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I sold a piece of land the other day. Debt has gone and I am free. But it has left a space in my being. That lush and gentle acreage has underlain and defined my 40 years in British Columbia.
From Vancouver, drive a day east to Castlegar. Turn south down the Columbia Valley’s west bank, now recovering its green hillsides since the smelter at Trail reduced its pollution. Turn off at Fairview and drive as far as you can go up the old logging road. Park, then hike two miles up through the scrubby alder and pine that still struggles for a foothold in the eroded rock and glacial till.
The land will suddenly level off. Cross a seasonal creek, and you’re in a swampy saddle between two hills, like an Appalachian “holler.” Suddenly you’re walking in knee-high grass and looking up at birch, lodgepole pine, cedar, yew, cottonwood, white pine a metre wide, and Douglas fir too big for hydro poles. Look right, through the jack pines, and you’ll see a log cabin.
In the heady back-to-the-land days of 1973, my new wife and I quit our career-path jobs in London, Ont., packed an old Bell Telephone van with our possessions and drove out to B.C. to rendezvous at the piece of land with two other like-minded couples.
We scampered around like joyful bears, marvelling at the trees, cheering when we found standing water unexpected in late July. We climbed the hill to the pink granite outcrop (“the Tit”), and looked down the Columbia River to Trail. We discovered a 60-foot waterfall nearby and showered under it. In this wilderness, I grasped the palpable truth of the idea that humans are part of nature, a revelation reinforced later by an awestruck visitor who kept repeating, “This is not Southern Ontario.”
We put our cash together and bought the 133 acres of District Lot 8625 from Old Jesse down in Fairview for $100 an acre. Our first real estate.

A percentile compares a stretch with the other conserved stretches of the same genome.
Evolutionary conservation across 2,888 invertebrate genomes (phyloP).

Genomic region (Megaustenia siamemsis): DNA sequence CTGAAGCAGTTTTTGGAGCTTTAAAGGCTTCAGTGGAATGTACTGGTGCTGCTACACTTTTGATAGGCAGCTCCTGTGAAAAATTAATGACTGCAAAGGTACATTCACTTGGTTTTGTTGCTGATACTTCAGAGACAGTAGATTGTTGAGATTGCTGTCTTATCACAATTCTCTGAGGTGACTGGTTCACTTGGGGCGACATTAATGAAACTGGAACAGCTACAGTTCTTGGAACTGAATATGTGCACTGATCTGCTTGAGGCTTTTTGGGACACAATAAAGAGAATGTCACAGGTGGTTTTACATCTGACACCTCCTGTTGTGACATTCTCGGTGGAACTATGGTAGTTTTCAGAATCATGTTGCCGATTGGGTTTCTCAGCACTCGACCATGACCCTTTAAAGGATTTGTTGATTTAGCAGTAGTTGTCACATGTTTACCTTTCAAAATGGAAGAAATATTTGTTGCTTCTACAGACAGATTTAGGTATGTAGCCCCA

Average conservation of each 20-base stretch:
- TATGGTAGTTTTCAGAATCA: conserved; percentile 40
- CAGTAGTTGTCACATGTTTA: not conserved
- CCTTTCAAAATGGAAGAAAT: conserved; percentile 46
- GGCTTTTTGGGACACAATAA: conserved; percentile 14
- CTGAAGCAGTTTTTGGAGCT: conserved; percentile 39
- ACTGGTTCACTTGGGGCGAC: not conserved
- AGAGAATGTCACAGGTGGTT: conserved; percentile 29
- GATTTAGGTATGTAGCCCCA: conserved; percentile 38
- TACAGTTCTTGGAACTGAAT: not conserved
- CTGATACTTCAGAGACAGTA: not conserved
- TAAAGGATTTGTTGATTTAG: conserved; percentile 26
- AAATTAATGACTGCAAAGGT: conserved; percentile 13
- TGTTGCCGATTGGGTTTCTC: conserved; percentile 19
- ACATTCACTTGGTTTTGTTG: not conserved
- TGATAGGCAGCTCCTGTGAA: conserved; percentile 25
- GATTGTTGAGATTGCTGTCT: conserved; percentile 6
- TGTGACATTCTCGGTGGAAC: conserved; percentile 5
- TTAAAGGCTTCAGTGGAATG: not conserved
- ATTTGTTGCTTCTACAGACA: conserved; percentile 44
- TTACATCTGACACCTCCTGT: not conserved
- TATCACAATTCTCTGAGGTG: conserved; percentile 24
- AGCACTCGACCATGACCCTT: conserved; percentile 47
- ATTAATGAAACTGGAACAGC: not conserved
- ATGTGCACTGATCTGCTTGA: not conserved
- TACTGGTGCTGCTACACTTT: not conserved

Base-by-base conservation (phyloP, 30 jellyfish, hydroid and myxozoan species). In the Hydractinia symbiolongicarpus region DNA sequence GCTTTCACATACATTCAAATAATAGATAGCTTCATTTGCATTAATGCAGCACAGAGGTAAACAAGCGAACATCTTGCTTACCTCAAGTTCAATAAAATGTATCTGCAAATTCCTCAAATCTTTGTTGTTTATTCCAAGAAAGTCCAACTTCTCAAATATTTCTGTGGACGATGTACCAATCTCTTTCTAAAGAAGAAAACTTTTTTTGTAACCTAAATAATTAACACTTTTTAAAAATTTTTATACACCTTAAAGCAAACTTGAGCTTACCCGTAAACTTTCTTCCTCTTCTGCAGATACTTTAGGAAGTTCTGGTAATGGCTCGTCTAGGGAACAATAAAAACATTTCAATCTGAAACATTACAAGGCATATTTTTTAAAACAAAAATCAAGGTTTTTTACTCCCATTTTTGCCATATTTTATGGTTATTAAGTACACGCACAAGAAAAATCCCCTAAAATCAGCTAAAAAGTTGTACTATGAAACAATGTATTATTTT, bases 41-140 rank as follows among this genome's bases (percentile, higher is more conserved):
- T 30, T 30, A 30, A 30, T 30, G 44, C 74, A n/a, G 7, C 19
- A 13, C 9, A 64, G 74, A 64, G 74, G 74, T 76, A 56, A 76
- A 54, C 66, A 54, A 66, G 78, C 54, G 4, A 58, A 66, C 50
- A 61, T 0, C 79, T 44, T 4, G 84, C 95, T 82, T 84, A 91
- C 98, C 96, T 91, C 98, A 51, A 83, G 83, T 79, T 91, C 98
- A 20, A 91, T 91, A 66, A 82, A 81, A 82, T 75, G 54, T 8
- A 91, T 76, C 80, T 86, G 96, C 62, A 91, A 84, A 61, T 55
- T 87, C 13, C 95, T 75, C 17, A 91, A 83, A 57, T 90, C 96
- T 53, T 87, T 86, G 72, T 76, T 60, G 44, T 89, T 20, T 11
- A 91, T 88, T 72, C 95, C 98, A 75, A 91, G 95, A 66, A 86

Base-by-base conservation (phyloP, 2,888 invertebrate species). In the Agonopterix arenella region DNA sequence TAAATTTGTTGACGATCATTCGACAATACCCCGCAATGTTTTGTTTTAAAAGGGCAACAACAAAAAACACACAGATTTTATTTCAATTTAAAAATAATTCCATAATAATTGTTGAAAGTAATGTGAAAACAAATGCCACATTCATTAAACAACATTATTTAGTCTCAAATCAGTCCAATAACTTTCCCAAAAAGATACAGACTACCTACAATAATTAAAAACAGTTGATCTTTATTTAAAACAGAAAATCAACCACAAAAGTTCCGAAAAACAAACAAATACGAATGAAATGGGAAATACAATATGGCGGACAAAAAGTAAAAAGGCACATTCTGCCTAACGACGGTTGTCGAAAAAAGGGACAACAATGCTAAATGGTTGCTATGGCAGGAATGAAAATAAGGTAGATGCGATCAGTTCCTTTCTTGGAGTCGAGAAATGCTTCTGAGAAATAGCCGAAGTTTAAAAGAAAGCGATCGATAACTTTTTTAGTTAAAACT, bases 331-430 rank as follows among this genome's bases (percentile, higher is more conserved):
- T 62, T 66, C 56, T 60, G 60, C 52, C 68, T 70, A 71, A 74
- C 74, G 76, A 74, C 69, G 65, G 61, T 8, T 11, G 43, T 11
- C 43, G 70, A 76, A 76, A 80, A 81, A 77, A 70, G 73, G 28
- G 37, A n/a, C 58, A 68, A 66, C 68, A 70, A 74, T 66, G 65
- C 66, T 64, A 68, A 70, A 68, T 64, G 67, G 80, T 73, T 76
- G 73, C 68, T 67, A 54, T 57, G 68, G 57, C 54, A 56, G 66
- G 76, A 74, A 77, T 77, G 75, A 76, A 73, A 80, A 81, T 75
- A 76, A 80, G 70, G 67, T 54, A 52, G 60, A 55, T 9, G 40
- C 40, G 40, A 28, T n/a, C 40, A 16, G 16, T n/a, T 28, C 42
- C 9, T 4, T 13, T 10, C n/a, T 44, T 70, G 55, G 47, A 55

But what did we know about forestry, or gardening, or building? We were soft-handed city folks. Well, we just got on with it.
My wife and I picked a flat outcrop for our cabin. We rented a small house in town, traded the Bell van for a Blazer 4x4, bought a chainsaw and a few other tools, and cleared the road.
My wife found a teaching job in Nelson, and I read books about log-cabin building. I cut down some eight-inch jack pines and limbed them, peeled them and dragged them to the site. I gathered rocks for the foundation and laid out four logs in a 20-foot square.
Old Jesse scraped and banged his clapped-out Chevy up the hill for a visit. “You guys,” he said, “should make a dude ranch up here.” Prophetic words, it turns out.
Then the snow started flying, so we cut more logs to peel in the spring, and I got a job in the sawmill.
“Used to be a schoolteacher?” said my mates in the mill. Why the hell would a guy quit a cushy job like that to go pulling boards on the green chain?
I hung in for a couple of months just to show I could cut the mustard. At first I couldn’t, but I gained the foreman’s respect by showing up for every shift. Then I was hired at the Doukhobor Village site, where I learned about history and tutored myself in Russian.
“John,” the boss would say, “write a lyetter for me. Use your own words.” I’d write the letter. “Oh, that’s good! At your trade you are pyerrfect.”
Surprise! I drifted inexorably to the high school and substituted, and got my B.C. teaching certificate. That was the writing on the wall.
But the cabin got built! I taught myself scribing and saddle notching, and over the summer one log went on top of another.
I single-handedly manoeuvred a 25-foot roof beam into place, cut four-inch larch for the rafters, bought cedar boards for the ceiling, cut down a huge dead cedar and split shakes for the roof, and nailed down two-by-sixes for the floor.
The cabin’s still standing today, the roof still keeping the rain out. I dug a well, too, and cribbed it with cedar.
But still, I was most in my element as a schoolteacher, and my wife needed to go to law school. Eventually we moved to Vancouver, and I got work in “my trade.”
After that we visited the cabin a few times in the summers, with our kids a couple of times. But it’s a long way, and here we have Kitsilano, the ocean and the islands.
I did a bit of selective logging, keeping the dream alive. Seeking solitude on New Year’s Eve, 1999, I snowshoed up and spent two nights alone in the cabin. Remember Y2K? I was both relieved and disappointed when I came down and found business as usual.
There were a couple of divorces, mine included, and a death, and in the end I owned two-thirds of the land. It was worth a few dollars now, and my energy had shifted to Hornby Island. Time to sell dear old 8625.
The guy who bought it likes the cabin; wants to build a “wellness centre.” Isn’t that something like a dude ranch?
I’m as old as Jesse was when he gave that advice. I might hike up and see how the wellness centre is coming. As the Cooper Brothers sing, “The dream never dies ( just the dreamer).”
John Gellard lives in Vancouver.